I first started handloading with a Lyman 310 tong tool and a 311291 Lyman mold for 30-06 bought at a flea market for $20 40 years ago. 1 box and I was hooked. As my interest is primarily in wildcats, historical firearms and mechanical oddities, handloading is essential as the ammo is not normally available; you have to roll your own. There is enough cheap 223 ammo around that it wouldn't probably be that much of a cost savings, although you might consider buying brass cased boxer primed ammo to reload when the price goes up, as it will. But if you're after utmost accuracy, handloads will get you there.
                  I'm going to assume you meant .45ACP rather than .55; it is one caliber that can be reloaded quite cost effectively. 45-70 is another that is not only cost effective, but gives you a wide variety of potential bullet weights. Both work excellently with cast bullets, which lowers the cost of shooting considerably and gives you even more to chose from.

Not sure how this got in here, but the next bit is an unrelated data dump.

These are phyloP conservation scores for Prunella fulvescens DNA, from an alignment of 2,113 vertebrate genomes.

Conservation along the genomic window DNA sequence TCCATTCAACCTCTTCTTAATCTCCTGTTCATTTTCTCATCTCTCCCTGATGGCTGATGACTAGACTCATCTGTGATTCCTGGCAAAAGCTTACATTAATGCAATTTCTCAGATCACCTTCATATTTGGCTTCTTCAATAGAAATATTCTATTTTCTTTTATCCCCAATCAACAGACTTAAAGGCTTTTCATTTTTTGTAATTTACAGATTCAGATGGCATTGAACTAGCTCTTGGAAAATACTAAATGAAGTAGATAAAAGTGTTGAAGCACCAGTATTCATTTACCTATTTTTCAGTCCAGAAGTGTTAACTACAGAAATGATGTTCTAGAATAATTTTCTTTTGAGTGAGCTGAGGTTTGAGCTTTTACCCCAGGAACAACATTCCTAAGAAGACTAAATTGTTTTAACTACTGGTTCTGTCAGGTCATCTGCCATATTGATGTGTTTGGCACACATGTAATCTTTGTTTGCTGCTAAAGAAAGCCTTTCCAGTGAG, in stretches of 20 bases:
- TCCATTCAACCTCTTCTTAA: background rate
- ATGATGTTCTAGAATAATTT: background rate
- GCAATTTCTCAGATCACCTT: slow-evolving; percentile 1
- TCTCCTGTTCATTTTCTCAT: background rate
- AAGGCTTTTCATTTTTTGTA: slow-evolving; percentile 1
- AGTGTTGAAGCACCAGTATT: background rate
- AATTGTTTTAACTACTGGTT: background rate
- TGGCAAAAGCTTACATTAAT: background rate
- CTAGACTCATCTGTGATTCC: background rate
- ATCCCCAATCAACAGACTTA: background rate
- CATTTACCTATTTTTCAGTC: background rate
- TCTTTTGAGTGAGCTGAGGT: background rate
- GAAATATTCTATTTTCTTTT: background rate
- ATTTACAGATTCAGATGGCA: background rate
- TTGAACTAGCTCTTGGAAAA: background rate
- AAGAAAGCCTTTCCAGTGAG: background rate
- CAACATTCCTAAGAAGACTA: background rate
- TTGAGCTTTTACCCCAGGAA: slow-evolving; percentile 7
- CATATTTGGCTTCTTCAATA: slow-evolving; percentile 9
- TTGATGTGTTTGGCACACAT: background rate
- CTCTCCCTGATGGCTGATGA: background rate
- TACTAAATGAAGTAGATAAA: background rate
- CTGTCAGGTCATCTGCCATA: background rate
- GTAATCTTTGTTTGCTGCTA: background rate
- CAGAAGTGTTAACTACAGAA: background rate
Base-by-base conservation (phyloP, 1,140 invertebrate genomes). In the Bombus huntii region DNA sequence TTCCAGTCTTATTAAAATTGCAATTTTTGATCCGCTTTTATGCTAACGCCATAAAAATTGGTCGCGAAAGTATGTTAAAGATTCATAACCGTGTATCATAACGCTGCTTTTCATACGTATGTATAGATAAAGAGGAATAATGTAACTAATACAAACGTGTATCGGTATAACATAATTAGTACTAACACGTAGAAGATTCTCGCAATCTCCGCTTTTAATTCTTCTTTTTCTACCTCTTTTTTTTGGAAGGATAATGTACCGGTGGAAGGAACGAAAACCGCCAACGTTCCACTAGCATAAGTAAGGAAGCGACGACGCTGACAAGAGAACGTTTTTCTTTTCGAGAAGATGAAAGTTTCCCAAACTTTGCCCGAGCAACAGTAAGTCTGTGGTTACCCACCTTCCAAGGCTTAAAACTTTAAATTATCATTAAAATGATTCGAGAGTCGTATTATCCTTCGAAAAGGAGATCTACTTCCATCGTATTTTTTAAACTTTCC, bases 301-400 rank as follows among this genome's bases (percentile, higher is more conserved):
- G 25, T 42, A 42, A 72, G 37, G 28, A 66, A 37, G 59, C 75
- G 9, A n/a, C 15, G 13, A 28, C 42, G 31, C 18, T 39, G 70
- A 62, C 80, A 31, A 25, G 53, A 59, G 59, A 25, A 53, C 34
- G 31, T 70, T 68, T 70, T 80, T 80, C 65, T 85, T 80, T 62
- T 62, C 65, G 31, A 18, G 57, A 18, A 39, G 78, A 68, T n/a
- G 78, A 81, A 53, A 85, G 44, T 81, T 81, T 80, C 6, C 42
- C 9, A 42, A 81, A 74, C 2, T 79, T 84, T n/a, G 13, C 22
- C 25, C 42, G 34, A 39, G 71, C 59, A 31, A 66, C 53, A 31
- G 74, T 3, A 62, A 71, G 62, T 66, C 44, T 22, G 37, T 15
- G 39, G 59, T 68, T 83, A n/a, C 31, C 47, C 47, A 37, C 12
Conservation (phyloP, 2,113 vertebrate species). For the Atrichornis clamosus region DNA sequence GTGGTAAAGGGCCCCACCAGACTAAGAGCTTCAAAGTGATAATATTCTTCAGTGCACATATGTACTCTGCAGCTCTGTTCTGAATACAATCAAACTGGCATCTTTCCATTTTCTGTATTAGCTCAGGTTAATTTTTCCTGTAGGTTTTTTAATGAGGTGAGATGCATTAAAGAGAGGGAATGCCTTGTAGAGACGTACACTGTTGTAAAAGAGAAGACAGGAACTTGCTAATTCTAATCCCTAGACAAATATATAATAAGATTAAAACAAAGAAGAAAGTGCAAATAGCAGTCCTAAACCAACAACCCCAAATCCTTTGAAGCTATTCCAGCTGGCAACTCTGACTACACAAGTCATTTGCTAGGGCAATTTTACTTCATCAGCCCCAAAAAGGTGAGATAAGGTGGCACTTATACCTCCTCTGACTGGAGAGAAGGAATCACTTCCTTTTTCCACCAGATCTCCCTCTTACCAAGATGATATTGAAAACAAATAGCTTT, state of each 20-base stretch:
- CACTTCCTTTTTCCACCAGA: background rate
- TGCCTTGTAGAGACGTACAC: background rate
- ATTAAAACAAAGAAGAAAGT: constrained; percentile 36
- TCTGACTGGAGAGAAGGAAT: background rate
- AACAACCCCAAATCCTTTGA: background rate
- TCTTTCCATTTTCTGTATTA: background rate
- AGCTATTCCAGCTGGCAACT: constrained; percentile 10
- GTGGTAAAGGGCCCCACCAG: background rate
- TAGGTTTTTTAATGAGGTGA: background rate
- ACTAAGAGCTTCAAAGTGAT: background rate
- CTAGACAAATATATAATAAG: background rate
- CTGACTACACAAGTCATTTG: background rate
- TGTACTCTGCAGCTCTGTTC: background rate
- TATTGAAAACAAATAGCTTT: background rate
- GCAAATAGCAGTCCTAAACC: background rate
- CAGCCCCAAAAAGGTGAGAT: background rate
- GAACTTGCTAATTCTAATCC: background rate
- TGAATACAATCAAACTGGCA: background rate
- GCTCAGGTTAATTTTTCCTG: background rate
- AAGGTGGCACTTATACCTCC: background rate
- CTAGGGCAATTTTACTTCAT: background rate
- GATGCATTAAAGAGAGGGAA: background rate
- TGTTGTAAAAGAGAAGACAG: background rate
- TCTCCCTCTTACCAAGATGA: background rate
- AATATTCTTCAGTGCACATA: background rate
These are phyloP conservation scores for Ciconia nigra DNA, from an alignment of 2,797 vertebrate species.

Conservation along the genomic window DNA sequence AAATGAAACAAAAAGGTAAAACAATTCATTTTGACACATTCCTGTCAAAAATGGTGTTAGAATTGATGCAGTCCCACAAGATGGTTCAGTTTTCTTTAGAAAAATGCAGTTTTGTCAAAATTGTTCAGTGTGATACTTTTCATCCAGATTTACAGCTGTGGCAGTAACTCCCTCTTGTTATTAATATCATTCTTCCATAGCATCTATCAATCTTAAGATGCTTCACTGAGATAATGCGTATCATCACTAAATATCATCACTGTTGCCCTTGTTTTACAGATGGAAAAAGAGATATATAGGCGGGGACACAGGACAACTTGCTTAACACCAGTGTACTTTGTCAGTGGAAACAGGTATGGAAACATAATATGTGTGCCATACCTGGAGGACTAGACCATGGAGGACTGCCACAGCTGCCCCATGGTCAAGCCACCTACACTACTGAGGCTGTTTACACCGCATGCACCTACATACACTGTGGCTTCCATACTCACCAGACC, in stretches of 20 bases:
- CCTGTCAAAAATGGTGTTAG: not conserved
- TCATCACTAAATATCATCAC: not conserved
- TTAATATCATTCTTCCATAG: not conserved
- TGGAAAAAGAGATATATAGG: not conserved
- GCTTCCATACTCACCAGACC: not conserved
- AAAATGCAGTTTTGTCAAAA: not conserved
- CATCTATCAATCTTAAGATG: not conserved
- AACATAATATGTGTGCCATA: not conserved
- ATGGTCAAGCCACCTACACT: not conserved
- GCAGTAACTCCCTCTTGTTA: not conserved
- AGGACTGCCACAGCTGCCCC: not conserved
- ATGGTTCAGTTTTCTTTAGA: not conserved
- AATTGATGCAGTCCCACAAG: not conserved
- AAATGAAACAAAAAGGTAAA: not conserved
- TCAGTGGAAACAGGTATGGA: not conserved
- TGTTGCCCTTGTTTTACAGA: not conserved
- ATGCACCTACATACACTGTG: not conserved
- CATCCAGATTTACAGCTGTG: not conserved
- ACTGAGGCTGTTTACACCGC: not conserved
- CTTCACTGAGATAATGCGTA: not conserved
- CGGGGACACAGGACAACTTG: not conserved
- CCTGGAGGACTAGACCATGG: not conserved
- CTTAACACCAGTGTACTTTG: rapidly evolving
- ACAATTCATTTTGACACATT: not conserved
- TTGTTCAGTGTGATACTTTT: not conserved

Last edited by tweedmus; 08-28-2015, 12:55 AM.

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                  • #10
                    Keep an accurate log book of what you reload so that you can identify each and every load you put together. Nothing is worse then finding a stray loaded round and wondering where it came from or what is in that load.

                    Comment


                    • #11
                      Reloading questions

                      Most of the guys around here double up on orders. Everyone puts their order in together and then they split the hazz fee.

                      No way around it that I know of

                      All the gun shops around here carry powder...including gander mountain and such.